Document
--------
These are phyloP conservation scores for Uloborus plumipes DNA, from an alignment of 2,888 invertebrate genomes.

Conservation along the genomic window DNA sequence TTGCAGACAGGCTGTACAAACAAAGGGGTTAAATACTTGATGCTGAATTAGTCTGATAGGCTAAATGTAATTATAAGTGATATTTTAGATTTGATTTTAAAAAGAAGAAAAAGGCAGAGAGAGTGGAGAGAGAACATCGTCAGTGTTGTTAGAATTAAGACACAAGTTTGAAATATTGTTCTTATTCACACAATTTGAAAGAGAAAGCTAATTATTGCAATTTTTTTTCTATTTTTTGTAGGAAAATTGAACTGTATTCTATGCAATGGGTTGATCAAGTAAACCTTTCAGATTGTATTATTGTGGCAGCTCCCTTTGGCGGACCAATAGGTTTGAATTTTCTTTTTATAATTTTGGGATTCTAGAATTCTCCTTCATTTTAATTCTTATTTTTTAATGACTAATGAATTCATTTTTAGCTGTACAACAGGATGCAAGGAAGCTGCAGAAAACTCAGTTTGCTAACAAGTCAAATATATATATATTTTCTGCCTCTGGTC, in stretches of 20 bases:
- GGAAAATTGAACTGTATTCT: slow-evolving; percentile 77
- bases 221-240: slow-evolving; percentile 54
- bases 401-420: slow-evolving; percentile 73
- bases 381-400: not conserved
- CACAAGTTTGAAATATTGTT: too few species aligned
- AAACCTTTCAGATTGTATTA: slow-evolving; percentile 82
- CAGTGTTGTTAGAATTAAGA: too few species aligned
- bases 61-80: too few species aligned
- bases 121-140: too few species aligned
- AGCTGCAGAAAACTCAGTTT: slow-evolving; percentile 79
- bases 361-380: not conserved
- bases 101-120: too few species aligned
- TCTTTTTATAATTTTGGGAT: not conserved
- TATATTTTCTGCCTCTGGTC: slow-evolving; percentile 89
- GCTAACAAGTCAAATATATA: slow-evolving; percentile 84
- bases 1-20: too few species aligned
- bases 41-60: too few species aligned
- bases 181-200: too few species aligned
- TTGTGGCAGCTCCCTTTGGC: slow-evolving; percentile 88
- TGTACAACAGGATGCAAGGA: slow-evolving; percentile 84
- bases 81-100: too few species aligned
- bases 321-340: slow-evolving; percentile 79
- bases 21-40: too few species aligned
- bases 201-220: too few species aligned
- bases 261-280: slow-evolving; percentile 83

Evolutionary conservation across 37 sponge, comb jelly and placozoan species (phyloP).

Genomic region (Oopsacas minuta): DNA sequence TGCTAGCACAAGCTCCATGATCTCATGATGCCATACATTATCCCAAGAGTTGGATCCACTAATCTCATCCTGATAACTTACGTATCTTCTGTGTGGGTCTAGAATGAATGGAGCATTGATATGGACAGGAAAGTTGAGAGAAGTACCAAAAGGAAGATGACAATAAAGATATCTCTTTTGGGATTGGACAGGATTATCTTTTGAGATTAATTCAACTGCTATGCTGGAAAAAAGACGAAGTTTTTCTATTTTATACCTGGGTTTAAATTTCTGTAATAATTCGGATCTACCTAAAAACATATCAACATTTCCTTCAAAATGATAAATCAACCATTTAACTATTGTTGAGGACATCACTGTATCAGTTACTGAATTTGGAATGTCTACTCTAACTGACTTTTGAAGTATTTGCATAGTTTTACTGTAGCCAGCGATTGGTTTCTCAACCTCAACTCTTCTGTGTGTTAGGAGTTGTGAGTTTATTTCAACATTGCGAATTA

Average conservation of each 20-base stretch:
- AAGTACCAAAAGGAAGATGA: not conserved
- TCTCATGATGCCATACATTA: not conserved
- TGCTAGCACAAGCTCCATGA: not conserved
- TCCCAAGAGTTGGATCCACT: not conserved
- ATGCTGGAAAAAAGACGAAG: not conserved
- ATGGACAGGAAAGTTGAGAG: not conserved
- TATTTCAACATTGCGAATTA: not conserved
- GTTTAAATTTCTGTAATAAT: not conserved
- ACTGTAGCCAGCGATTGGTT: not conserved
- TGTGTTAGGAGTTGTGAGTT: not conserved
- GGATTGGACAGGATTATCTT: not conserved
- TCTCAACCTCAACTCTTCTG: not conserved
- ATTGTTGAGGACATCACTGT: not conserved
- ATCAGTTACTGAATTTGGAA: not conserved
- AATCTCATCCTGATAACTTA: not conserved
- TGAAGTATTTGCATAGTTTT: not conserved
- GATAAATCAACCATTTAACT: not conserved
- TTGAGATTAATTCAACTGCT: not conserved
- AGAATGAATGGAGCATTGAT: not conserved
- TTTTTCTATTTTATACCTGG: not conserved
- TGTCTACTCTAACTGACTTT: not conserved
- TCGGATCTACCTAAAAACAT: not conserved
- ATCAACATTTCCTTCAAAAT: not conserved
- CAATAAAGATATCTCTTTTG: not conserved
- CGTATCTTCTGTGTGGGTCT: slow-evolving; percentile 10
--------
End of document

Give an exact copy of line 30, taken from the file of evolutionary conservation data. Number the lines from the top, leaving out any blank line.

Average conservation of each 20-base stretch: